By this, love is perfected with us, so that we may have confidence in the day of judgment; because as He is, so also are we in this world.  There is no fear in love; but perfect love casts out fear, because fear involves punishment, and the one who fears is not perfected in love.

1 John 4:17-18


For the past few weeks, I’ve watched an increasing volume of vitriol and bile pass through my various feeds, much of it targeted at #NeverTrump people like myself, and all of it telling me what I think and who I am.  We’ve been called “traitors“, “betrayers” involved in a “murder-suicide pact”, and even “pharisees”.  I thought I might take a stab at explaining a key motivation for one significant section of Evangelical Trumpers (by no means all, of course).  Further, while I will undoubtedly be critical in what I say, I will try to do it without any blatant or intentional insults. The reason so many evangelicals are voting for Trump and, worse, why they are on the warpath against the very people with whom they once agreed that character did matter is simple: straightforward, gut-wrenching fear and what it makes a person do.

Fear is one of the most primal of all motivations.  It drives people to do things they would never even consider under normal circumstances.  It blinds them to truth, makes them cling in desperation to any hope that presents itself (even hopes that, in clearer-headed times, they would recognize as dangerous), and lash out viciously at any perceived threat to that hope.  It makes them see friends as enemies and not realize enemies are pretending to be friends.

All of this seems to describe a notable selection of Evangelical Pro-Trumpery.  They once insisted that while we might forgive Bill Clinton (who did ask for it–publicly even) on a personal level, his untrustworthy character disqualified him from being president. These same people are now running down their Christian brethren who refuse to vote for another serial adulterer who claims he has never needed forgiveness in his life for anything.  The people who once opposed Larry Flynt and Hustler demand that we vote for a man who was proudly featured on the cover of Playboy.  While Trump has spent his life voting democrat, supporting democrats, and even praising Hillary Clinton, republican evangelicals hungrily devour the the few scraps of conservative hope Trump throws them.  These are scraps that, if they heard them from a used car salesman in a less stressful time, would tell them instantly they were buying a lemon.  A vote for Trump isn’t just a viable option; they present it as a moral imperative, and any threat to their hope in Trump must be dealt with summarily.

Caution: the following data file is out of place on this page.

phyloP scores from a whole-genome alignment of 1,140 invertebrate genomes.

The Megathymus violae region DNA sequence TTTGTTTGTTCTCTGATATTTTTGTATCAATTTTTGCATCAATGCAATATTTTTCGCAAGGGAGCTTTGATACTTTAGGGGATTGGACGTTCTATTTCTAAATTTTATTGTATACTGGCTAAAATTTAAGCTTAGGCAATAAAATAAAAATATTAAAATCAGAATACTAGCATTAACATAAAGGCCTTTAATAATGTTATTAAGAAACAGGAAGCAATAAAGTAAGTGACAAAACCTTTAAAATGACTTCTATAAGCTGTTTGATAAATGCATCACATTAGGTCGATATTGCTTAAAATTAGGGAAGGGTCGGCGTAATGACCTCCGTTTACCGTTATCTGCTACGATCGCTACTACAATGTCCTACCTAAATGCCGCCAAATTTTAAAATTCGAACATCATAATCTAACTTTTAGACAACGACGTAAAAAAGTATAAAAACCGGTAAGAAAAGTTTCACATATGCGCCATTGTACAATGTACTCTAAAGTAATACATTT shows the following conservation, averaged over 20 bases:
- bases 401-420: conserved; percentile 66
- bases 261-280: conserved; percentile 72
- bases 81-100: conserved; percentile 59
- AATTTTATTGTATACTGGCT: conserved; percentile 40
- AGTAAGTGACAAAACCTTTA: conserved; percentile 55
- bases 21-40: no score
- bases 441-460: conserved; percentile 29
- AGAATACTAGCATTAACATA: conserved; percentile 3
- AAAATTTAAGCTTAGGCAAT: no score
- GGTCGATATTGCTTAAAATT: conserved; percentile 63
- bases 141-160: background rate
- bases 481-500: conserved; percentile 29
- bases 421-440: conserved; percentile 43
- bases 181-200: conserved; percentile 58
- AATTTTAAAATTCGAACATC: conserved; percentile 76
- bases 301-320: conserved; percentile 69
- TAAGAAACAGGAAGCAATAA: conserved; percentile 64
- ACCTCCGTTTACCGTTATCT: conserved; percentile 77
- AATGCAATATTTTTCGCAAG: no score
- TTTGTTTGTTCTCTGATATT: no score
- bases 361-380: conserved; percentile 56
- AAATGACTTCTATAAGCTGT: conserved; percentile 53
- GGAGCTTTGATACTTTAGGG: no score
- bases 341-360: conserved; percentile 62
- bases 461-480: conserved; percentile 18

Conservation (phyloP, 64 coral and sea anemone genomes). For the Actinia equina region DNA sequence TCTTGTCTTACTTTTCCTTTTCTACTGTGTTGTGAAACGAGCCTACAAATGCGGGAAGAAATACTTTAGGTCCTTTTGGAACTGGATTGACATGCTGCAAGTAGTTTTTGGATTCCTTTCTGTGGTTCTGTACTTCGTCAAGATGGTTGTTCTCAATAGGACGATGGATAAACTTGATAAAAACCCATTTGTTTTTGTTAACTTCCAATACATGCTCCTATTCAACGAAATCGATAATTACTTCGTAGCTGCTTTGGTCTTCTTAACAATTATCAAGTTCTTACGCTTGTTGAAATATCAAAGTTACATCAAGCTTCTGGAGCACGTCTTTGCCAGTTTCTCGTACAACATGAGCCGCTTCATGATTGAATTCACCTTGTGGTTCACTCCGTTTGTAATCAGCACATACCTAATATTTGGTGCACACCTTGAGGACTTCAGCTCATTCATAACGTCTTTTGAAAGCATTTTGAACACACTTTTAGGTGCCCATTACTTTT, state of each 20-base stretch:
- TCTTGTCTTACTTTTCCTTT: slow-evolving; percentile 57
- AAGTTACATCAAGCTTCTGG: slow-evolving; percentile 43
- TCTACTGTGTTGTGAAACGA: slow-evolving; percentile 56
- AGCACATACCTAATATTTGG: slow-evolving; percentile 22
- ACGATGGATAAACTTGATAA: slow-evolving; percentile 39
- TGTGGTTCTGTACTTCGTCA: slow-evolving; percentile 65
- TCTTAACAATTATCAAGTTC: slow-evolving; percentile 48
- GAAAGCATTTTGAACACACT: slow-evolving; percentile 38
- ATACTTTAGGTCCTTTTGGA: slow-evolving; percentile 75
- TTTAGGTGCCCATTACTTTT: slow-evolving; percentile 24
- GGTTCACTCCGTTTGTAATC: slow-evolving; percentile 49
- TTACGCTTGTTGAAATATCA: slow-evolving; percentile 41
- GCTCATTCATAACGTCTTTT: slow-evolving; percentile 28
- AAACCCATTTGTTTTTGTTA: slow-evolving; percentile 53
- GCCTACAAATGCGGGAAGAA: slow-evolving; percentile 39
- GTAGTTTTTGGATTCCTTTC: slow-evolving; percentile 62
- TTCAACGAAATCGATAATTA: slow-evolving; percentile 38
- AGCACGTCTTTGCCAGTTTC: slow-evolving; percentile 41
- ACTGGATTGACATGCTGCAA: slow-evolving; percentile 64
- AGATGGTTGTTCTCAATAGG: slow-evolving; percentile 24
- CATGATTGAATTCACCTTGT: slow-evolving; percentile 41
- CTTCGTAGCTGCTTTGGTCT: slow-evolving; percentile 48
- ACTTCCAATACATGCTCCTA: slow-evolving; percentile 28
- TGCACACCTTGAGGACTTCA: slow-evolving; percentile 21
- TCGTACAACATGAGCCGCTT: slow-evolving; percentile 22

But here’s the rub: some Christians’ eagerness to throw away their moral authority through blatant hypocrisy* betrays another, deeper cause of their support of Trump than fear.  It is a lack of trust, particularly a lack of trust in the God they claim to serve.  American Christians have long ago swallowed the myth that it is their job to “fix” the world for God, that He is incapable of doing it for Himself.**  This thrusts the sole responsibility for saving the world onto their shoulders.  When the enormity of their inevitable failure comes home to roost, it results in profound despair and dismay.  Frankly, it should.

But that isn’t the way Christians need to live their lives.  We serve a sovereign God who, whether we actively believe it or not, is in control of events.  He loves us perfectly and, as in the scripture verse I opened with, “There is no fear in love.”  I will not vote for Donald Trump.  Not because there aren’t things to be afraid of.  Not because I hate my country or want to betray my party. Not because I want to spend my time pharisaic-ally judging other believers.*** Rather, I will hold to my principles because I believe I can trust my God to make the best decision through history. I will vote my conscience. I have no need to renege on the truths He has revealed to me in a personal, inept attempt to save the world.

And neither do you.

*This word is used as a simple observation, not an insult.  When I’m told in one moment that character should determine my vote and then later the same movement tells me to ignore character and vote for someone,  it meets the definition of hypocrisy–unless the latter was explicitly repudiated.

**There is a fine line here–of course God often works through us to accomplish His Will in the world.  But too often modern evangelicals seem to look inward and trust in themselves and in charismatic leaders rather than resting on God and the principles laid out wholistically in his Word.  The result is a flurry of political activity that isn’t based in a mature consideration of Scripture, the Great Commission, and extensive prayer so much as it is an attempt to remake society in their own image (a vaguely ‘Murica-esque sort of thing). I believe we’re watching that unravel now.

***Note that I have not “judged” anyone here.  I have simply stated what I believe to be some people’s motivations.  The moral judgments that should result from those motivations, if I am indeed correct, are left to others.